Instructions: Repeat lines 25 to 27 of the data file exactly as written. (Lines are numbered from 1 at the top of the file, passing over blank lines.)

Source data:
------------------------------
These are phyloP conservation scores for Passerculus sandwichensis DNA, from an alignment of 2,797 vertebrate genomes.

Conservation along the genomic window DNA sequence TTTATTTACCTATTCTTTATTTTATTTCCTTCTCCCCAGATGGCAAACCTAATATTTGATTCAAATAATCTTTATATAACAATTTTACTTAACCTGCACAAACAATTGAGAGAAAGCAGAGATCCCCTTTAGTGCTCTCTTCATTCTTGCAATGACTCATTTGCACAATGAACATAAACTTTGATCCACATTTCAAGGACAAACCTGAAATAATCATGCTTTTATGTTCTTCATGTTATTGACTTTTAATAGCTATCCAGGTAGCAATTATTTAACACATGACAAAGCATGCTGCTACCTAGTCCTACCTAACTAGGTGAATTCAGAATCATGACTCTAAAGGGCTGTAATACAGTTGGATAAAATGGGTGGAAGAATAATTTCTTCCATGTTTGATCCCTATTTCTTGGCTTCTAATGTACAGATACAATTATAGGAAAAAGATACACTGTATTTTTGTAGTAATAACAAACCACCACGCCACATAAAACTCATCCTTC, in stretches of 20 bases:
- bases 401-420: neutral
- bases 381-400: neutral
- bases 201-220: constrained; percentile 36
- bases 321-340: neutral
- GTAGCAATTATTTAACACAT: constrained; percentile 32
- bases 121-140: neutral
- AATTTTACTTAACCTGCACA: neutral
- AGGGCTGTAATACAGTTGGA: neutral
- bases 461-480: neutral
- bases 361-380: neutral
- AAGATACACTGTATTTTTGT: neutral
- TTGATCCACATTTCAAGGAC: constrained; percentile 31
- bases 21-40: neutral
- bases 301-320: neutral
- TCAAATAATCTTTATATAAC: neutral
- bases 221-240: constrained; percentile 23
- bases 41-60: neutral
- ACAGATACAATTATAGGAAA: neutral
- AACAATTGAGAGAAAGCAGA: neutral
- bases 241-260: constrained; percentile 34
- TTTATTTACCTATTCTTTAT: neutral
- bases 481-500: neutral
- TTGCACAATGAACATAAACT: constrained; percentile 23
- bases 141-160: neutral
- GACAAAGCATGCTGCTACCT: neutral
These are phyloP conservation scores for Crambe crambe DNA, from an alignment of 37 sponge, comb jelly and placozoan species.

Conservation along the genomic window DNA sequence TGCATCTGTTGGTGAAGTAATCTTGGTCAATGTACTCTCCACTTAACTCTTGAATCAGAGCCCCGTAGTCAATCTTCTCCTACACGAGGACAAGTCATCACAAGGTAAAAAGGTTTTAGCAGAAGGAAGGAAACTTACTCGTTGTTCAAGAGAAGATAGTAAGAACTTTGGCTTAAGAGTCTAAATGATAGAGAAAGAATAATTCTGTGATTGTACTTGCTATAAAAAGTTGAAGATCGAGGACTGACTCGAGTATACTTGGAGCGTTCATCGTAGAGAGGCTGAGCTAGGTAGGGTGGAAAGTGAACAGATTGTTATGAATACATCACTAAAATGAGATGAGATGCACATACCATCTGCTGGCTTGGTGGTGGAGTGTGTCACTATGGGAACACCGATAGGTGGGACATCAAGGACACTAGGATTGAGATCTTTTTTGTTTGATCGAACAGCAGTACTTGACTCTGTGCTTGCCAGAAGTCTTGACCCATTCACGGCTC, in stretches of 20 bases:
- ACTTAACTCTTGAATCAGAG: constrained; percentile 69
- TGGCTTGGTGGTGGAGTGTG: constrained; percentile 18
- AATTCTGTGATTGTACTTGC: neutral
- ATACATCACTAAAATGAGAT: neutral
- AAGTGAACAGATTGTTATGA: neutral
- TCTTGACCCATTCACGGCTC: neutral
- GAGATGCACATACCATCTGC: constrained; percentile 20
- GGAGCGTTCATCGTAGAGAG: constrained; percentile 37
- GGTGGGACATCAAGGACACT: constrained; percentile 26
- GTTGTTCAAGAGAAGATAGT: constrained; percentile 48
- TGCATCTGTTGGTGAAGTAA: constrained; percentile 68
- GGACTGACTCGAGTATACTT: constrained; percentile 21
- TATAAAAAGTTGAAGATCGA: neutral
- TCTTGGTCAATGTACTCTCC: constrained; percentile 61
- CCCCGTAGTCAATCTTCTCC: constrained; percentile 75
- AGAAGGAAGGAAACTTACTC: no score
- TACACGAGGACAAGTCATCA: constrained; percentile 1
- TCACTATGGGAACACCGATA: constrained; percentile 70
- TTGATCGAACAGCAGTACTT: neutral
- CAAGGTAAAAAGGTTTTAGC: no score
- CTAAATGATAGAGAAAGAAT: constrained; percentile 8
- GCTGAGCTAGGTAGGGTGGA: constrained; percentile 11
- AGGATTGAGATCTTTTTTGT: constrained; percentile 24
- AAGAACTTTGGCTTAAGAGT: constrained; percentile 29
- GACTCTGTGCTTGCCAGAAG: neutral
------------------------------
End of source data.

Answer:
- TTGCACAATGAACATAAACT: constrained; percentile 23
- bases 141-160: neutral
- GACAAAGCATGCTGCTACCT: neutral